There are Potterheads. And then there are normal bibliophiles.
I’ll be honest; I know plenty of people who love to read but don’t fancy the Harry Potter books. At the same time, I know plenty of Potterheads, who aren’t basically big fans of reading, but would rather watch the movie instead.
Though I grew up largely reading books by Enid Blyton and Roald Dahl, much like many others in my age-group, JK Rowling's Harry Potter is what 'sealed the deal' with the fantasy genre for most of us. It was fiction and fantasy alright, but in a lot of ways, it was a wee bit stranger than fiction because it was relatable. Yes, it had magic - lots of it, but it also gave us a freedom to dream. The freedom to imagine that maybe, just maybe, there was Ron, Harry, Hermoine, Neville, Snape, Dumbledore, Draco, Sirius, even Voldemort, hidden inside us. The books not only transported (or maybe helped us apparate ?) to those points in every story, we were practically stuck in a ‘time-turner’ sort of mode - we were there with them during every step of the way, perhaps hidden from their view, but it was very much like watching a real story unfold in front of us.
I’m well into my thirties, but I still wear my Potterhead badge as proudly as I did during my late teens, when I first discovered it. Yes, I also get asked by a lot of other bibliophiles to ‘grow out of it’ but somehow I never can. Perhaps, because I don’t want to.
So, quite obviously, when the book (I use the term loosely here - you’ll know why in a bit) #HarryPotterAndTheCursedChild hit the bookstores this weekend, it was a scene reminiscent of 2007 for me; when I’d been fortunate (or maybe, it was determined) enough to experience a Harry Potter book launch. If I’m honest, I didn’t want to go the bookstore to get the book. Ever since the book was announced, I’ve been in two minds. Most of us already knew that it wasn’t really a JK Rowling book. Yes, it was her story and she had inputs in it, but at the end of the day it was a two-part play. Despite being a proud Potterhead, I wanted the story to end where it had originally. I wasn’t sure I could go through all of it again. So, I decided to wait it out.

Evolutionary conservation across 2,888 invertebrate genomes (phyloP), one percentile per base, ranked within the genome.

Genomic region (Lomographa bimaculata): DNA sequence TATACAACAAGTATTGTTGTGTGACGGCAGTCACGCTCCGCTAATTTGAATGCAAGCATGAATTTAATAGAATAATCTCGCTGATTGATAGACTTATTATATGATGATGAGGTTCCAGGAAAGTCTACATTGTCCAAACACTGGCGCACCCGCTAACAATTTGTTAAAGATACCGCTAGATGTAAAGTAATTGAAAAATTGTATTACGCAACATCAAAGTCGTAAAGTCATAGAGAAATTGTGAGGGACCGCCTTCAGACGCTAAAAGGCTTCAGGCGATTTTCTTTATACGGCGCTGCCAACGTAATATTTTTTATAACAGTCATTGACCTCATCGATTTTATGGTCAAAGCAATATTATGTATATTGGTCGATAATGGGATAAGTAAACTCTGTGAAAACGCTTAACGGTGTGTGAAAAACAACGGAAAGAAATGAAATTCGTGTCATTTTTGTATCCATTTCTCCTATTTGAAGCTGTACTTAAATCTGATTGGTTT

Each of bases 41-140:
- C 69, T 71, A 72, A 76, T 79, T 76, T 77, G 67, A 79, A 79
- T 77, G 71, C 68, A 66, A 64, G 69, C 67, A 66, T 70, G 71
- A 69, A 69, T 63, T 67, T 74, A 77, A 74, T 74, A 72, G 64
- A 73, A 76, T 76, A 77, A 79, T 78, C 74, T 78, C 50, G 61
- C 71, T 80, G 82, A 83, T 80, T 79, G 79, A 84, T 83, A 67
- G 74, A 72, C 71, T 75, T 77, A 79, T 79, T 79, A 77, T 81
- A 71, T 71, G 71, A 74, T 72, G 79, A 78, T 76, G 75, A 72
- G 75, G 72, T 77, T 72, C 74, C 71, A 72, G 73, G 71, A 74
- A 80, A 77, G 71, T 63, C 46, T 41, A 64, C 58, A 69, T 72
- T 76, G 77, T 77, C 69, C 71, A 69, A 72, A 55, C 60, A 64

Of course, my wife had other plans. Imagine my surprise when she handed me over the new book - resplendent with its almost yellowish-golden color, crisp black font and of course, with the new book smell. Guess, she knows me all too well. It took me a little under 3.5 hours to finish the book. 2 hours yesterday night, and about 90 minutes today morning before sitting down to write this post. I don’t usually write book or movie reviews on the blog. But I do make exceptions time and again. And this is one of those times.
So, if you’re still with me, here’s a spoiler-free (largely) review of the new book titled - Harry Potter and the Cursed Child’.
The Eighth Story. Nineteen Years Later.
Warning : There may be very mild spoilers. I can’t do the review without those.
What I liked
Familiar Characters As with most other Potterheads, I have always firmly believed that my Hogwarts Admission letter was destroyed while Voldemort was out causing havoc. So it’s great to see that almost all the key characters from the past books make an appearance. From Harry to Voldemort, Dumbledore to Snape - all of them do appear in some form of the other and helps with the movement of the story in many ways. The father-son emotional angle